The FDA proposed Friday a limit for inorganic arsenic in infant rice cereal, saying that this common starter food is a leading source of exposure to the toxin.
Infants are particularly vulnerable to arsenic in rice because, relative to body weight, they eat about three times more rice than adults.
A growing body of research suggests that arsenic exposure is related not only to diminished intellectual function early in life, but also to adverse pregnancy outcomes, such as stillbirth.
The suggested limit is 100 parts per billion. “Data are still emerging on whether this level is sufficient, but it’s certainly a step in the right direction,” said Margaret R. Karagas, chairwoman of the epidemiology department at Geisel School of Medicine at Dartmouth.
In its risk assessment, the agency tested 76 rice cereals for infants and found that about half had more inorganic arsenic than the proposed limit.
“One in two packages not meeting the limit is not a great success rate,” said Keeve Nachman, an assistant professor of environmental health sciences at Johns Hopkins Bloomberg School of Public Health, who studies arsenic in food.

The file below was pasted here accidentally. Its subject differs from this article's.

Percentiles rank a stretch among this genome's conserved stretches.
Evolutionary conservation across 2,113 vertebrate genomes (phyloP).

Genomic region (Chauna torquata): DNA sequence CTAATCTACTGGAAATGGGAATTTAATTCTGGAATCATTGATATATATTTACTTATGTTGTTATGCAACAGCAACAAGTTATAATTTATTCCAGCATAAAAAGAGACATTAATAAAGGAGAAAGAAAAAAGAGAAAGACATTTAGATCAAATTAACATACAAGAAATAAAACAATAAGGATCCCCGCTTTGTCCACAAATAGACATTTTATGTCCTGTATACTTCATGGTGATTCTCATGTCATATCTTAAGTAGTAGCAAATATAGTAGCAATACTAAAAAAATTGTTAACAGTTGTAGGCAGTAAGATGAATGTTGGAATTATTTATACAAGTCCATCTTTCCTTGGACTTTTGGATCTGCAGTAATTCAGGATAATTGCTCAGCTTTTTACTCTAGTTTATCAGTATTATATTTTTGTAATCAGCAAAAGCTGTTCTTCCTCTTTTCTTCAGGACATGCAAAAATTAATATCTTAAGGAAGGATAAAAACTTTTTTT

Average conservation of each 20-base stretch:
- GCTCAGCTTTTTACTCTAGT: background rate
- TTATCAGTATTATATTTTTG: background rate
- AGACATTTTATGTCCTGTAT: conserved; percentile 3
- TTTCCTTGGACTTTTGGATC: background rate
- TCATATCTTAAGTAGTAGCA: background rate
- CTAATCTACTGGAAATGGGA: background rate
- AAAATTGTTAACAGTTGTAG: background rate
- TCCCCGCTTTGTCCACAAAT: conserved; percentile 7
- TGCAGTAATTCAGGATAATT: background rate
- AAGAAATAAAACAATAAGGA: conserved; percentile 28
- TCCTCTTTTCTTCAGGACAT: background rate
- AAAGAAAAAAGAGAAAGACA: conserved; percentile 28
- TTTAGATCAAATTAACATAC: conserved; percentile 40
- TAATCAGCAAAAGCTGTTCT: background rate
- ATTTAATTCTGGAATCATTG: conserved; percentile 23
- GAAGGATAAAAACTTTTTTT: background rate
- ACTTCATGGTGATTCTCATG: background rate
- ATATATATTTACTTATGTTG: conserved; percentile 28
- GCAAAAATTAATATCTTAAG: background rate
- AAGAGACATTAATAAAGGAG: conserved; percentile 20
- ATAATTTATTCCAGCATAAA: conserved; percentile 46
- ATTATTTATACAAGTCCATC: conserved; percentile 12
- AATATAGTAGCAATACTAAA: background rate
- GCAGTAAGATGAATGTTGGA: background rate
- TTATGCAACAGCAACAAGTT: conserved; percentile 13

Still, Nachman said, “having a line in the sand where there wasn’t one before at least gives companies something to work with.”
Manufacturers should aim to get rice for infant cereal from a supply that has low levels of inorganic arsenic, FDA officials said.
The FDA urged parents to vary the kinds of iron-fortified cereal they feed their babies by using those made of oat, barley and multigrain. Rice does not need to be a baby’s first source of cereal, officials said, and it should not be the only one.
The agency stopped short of advising parents to avoid infant rice cereal altogether. But officials did suggest that pregnant women vary the grains they consume.
As rice plants grow, the grain tends to absorb more arsenic than other crops.
Limits on arsenic in infant rice cereal are needed in part because the amounts in products can vary so much, Karagas said.
“A consumer can’t be responsible for knowing what to eat and what not to eat,” she said.
The agency is accepting comments on this proposed limit and the risk assessment for 90 days. Manufacturers may choose to carry out the recommendations before the limit becomes final.
Gerber, which makes most of the infant rice cereal sold nationwide, announced Friday that its products already meet the FDA’s proposed standard.
Susan Mayne, the director of the FDA’s Center for Food Safety and Applied Nutrition, said the agency would continue to monitor the food supply and take action as necessary.
“If product does come in that’s higher than this draft action level, the FDA could certainly consider taking enforcement action on a case-by-case basis,” Mayne said.